There was nothing special about that day. It was cold outside, not really winter anymore but not quite spring either. Just cold in that wet way that sticks to your bones. The walk to the old turret wall was a short one, made longer by Kim’s nostalgic silence. She’d been talking about days that I’d rather just forget--sleepovers at my old house with popcorn and root beer floats, and a mother that could tell the best stories. I’d never told Kim, but the reason my mother’s stories were so good, or scary, or real, was because to her they were true.
The turret wall was built in the eighteen hundreds, made to protect our city by the sea from invading ships. Now it was just an old crumbling structure along the nature walk. Smaller structures were scattered along the trail. Some were bunkers that held cannons in them hundreds of years ago. And then there was the death gate.
Nobody knew why the death gate was built. Nobody that I knew, anyway. I’m sure a historian somewhere knew why it was put there, but it didn’t matter. The legend was what we cared about. It was the kind of thing everybody knew, but nobody talked about. The dare that everyone claimed they’d take, but nobody ever did.
“Do you think it’s for real?” Kim asked as we stopped to stare at the gate. Someone had spray painted the wall next to it years before us. An eerie warning, though not at all subtle. Enter and you die.
“No.” I stuffed my fists into my jacket pockets and stared down through the bars. Inside was littered with trash—a broken red plastic cup, a slew of beer bottles, a candy wrapper. It wasn’t the sort of place you’d expect to carry such a reputation. It was just another littered bunker.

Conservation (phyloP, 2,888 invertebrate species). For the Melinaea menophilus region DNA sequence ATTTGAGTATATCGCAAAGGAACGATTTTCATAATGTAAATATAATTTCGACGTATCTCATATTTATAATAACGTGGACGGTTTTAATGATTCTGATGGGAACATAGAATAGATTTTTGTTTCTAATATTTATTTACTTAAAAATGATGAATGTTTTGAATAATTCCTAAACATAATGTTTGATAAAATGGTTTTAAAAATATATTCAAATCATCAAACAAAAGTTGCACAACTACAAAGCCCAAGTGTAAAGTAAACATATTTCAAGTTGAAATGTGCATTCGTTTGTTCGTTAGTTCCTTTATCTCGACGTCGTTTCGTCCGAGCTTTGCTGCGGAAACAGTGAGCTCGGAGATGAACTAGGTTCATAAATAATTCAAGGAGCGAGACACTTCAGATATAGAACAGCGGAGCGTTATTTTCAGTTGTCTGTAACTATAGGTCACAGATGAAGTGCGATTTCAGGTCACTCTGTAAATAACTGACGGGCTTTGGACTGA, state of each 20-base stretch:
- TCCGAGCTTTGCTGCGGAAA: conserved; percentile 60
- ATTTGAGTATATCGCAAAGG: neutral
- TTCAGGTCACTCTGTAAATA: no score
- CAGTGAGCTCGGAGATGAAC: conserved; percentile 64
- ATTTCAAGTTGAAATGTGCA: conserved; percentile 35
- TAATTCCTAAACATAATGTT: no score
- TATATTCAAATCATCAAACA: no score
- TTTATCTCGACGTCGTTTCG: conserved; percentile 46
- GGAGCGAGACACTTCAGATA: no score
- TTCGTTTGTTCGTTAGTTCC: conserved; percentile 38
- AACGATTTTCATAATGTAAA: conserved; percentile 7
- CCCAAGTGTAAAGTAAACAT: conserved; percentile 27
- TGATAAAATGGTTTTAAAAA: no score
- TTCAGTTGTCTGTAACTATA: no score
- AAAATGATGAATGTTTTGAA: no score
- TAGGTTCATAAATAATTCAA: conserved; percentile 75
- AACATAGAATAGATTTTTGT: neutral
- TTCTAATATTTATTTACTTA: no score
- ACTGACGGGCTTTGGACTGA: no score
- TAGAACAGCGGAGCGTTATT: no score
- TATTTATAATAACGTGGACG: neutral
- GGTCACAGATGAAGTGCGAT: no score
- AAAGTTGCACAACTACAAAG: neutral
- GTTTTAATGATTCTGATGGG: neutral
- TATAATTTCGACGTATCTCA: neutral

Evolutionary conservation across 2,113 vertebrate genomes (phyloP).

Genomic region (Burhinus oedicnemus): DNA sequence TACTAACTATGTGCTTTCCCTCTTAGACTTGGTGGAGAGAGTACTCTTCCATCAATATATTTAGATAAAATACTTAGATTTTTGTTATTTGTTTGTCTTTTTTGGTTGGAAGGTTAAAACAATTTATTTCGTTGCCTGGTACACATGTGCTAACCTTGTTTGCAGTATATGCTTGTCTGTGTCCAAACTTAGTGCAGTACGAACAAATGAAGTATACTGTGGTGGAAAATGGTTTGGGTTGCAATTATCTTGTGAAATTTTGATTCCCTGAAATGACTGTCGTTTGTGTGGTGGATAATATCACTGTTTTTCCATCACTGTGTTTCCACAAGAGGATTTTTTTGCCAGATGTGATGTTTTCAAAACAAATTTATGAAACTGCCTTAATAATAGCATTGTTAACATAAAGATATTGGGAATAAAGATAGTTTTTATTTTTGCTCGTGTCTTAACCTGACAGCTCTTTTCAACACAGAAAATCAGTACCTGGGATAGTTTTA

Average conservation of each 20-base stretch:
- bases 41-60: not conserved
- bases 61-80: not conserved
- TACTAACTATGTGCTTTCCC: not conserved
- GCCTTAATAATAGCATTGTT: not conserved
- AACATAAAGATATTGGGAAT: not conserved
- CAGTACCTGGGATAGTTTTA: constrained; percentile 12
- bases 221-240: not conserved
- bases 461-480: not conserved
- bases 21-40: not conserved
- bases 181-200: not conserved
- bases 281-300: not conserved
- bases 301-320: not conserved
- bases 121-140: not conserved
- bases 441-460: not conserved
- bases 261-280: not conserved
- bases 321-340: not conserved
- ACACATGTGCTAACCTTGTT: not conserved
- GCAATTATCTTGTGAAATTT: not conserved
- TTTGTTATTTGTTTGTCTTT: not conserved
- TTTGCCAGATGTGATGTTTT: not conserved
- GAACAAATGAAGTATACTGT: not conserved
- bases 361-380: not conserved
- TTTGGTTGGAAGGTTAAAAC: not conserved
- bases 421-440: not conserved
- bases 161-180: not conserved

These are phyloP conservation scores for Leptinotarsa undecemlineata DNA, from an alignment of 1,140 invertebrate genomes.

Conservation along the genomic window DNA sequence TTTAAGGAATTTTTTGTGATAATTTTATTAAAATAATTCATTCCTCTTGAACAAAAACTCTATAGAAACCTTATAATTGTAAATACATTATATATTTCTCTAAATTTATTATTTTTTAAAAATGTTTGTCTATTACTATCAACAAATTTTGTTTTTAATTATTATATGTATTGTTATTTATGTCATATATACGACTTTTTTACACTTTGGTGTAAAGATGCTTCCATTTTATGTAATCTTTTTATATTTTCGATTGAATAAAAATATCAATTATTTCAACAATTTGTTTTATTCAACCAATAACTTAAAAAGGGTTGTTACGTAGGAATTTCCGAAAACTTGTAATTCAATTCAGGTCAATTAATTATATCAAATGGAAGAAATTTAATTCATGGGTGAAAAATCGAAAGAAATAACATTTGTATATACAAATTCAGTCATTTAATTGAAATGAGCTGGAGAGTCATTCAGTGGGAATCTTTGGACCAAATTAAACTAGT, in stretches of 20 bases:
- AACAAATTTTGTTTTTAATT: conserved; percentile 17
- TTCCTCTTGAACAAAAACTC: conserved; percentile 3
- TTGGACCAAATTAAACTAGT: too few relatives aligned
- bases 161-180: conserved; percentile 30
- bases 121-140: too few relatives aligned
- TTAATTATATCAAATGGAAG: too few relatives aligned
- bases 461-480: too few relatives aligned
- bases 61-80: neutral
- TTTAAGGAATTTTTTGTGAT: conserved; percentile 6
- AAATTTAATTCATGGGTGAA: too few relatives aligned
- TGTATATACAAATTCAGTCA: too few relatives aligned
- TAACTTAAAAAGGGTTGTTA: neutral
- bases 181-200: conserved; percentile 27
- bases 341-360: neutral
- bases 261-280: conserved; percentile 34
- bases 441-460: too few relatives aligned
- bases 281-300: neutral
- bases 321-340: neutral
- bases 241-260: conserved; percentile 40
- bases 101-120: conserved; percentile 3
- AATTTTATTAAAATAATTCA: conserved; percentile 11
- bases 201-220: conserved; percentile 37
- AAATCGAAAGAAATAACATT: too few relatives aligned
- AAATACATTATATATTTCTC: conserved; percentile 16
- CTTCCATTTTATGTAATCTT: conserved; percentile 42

“What about that kid that died?” Kim climbed down the small slope to get a better look inside.
“He had a heart condition.” The words tasted like a lie. Tommy Diaz was an athlete with no prior history of any heart problems. He went inside one night on a dare, the red plastic cup could’ve been left there by him, and six months later Tommy was dead.
“I guess. Still, isn’t it fun to pretend? Like when we were little and we’d sneak into the cemetery and do the Bloody Mary thing.”
I shrugged. At least she wasn’t still talking about my mother.
“Oh, come on, Elizabeth. You’re no fun anymore.”
“Beth. Just Beth.” Elizabeth was my mother’s name. She’d died some years before and nobody had ever explained exactly how or why. She was too curious for her own good, my grandmother said. She was ill, was all my father could say. My mother was crazy. That much I knew. Cold-hearted as it seemed, it was easier to forget her completely. And in a town by the sea, where people tossed their problems into the waves like dead rats from a plagued ship, forgetting her was just something we did. Most of the time.
“And I am fun,” I mumbled. My skin prickled in that way it does when hidden eyes are watching. The wind didn’t blow colder, though I half expected it to, but still I could smell it—lilacs. My mother’s perfume smelled of lilacs. Whether it was to get away from her memory, or if something inside me was trying to find her again, I don’t know, but I said, “Move. I’m going inside.”
“What?” Kim jumped back from the gate like my words had made it come alive. “You’re fun, Beth. I was just messing with you.”
I slid down the small hill until my nose found its way between the bars. I could smell rotting leaves, and dirt, and maybe stale beer inside.
“C’mon, Beth. Let’s go.” Kim tugged at my sleeve. I pushed on the gate and it gave way. I took a breath, filled my lungs with the stench of lilac, and stepped inside.
That was when it started, about six months ago.
Come back on Wednesday for Part 2 by Valerie!
Photo by Lacey Boldyrev